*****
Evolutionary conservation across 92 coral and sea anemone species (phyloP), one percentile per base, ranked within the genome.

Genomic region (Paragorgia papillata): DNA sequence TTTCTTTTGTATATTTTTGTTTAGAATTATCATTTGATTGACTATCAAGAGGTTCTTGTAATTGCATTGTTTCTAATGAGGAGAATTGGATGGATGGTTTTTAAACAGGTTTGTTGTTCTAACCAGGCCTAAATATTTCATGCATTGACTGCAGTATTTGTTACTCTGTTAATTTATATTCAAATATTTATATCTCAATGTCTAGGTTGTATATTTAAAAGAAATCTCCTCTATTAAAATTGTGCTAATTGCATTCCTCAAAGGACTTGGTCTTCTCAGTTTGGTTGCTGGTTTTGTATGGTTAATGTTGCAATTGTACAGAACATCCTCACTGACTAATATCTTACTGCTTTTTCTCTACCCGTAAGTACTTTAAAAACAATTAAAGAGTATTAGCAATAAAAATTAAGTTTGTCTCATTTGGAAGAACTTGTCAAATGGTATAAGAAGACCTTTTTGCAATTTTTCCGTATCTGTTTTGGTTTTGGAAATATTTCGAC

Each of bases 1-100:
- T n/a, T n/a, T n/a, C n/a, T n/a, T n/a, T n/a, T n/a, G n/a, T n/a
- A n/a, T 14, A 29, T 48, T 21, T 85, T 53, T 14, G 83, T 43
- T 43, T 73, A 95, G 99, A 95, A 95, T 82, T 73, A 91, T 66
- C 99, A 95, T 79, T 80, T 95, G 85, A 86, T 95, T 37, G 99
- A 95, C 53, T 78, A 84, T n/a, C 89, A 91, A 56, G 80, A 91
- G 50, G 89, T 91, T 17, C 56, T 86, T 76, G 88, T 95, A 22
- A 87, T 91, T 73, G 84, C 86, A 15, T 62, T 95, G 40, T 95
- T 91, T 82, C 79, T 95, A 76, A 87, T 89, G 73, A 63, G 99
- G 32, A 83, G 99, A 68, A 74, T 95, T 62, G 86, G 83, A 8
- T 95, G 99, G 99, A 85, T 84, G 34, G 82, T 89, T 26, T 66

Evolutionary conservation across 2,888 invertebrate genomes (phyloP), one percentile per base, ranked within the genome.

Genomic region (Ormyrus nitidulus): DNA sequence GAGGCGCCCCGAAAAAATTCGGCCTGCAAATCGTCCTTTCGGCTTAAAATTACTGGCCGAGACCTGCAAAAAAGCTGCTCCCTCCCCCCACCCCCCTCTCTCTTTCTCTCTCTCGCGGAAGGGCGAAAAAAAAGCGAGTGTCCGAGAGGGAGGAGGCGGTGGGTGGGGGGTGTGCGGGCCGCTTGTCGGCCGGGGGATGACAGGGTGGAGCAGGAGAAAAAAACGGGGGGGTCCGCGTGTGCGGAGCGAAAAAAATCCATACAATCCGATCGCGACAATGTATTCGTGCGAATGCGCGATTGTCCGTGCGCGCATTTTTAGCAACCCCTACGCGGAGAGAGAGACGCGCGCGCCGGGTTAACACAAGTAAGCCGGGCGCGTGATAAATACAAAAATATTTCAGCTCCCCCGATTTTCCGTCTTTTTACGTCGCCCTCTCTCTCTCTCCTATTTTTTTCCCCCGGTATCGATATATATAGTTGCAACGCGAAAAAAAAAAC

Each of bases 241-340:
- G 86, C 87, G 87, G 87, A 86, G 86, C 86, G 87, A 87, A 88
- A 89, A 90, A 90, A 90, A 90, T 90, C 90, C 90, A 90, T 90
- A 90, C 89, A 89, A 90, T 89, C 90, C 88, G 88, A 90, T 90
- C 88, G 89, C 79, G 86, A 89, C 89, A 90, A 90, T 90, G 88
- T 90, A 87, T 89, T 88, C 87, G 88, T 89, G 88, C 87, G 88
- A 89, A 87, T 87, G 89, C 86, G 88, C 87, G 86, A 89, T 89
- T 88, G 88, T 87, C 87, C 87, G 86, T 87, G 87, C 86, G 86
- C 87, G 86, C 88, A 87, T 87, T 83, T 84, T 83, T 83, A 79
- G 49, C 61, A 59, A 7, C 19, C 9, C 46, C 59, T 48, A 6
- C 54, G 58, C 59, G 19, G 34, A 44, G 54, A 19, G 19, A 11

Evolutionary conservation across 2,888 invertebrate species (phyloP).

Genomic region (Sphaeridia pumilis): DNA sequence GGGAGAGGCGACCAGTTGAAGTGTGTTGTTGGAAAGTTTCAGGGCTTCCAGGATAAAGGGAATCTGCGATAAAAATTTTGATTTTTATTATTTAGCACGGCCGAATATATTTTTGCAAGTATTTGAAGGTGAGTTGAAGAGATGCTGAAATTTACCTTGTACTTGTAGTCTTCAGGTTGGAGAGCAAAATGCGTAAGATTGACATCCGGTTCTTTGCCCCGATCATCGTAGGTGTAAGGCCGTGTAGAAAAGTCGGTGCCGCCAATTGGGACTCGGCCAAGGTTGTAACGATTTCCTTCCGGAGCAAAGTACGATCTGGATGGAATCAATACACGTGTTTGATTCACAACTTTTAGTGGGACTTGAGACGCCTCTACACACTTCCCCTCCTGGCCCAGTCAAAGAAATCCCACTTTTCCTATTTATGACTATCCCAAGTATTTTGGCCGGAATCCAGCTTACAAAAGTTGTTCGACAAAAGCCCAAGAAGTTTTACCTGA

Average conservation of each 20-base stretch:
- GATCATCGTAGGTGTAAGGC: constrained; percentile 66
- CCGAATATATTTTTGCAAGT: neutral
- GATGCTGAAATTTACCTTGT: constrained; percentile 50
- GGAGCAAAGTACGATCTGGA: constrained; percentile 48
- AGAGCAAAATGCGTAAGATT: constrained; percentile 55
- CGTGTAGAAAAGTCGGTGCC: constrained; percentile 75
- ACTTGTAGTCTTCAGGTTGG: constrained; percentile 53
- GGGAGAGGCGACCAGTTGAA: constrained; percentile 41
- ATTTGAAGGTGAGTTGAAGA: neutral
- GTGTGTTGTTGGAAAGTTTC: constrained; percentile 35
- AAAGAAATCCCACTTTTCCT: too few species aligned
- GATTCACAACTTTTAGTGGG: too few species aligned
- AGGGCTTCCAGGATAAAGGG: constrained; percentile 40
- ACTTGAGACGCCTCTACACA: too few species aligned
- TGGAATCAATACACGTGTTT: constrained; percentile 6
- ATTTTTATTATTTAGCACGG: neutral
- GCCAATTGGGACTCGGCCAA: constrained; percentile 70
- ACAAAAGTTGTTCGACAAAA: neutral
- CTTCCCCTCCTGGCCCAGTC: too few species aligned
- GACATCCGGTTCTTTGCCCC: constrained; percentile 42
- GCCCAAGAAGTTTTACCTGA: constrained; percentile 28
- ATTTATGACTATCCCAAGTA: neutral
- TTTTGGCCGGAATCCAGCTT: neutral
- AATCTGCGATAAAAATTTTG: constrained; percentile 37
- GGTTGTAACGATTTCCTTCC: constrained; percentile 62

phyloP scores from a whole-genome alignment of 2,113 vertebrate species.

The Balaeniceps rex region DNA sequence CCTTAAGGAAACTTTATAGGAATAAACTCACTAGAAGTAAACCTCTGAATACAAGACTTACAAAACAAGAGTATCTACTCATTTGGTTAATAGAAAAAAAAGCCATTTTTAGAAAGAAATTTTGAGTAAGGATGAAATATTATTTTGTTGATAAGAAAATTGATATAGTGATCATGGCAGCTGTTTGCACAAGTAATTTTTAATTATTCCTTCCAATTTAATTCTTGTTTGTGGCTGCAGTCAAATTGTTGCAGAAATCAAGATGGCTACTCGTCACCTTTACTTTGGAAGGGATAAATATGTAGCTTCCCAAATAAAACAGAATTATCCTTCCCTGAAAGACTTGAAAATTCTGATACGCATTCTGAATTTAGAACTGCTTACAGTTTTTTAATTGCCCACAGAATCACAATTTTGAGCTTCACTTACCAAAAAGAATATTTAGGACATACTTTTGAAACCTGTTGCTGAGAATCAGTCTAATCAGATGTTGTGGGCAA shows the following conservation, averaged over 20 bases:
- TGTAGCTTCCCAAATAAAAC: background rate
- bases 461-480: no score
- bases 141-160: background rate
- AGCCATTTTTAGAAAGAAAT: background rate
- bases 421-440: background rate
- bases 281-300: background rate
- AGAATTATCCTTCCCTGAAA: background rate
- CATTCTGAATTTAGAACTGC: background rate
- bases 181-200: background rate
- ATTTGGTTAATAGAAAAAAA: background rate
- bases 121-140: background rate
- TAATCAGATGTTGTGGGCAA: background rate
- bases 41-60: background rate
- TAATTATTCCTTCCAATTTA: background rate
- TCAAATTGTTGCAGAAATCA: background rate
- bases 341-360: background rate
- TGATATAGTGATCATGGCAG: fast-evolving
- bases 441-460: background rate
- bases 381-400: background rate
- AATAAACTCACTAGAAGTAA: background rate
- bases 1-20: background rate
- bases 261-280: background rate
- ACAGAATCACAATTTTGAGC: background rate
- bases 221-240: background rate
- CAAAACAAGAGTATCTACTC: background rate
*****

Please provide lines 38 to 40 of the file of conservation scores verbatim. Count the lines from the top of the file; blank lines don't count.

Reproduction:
- ATTTGAAGGTGAGTTGAAGA: neutral
- GTGTGTTGTTGGAAAGTTTC: constrained; percentile 35
- AAAGAAATCCCACTTTTCCT: too few species aligned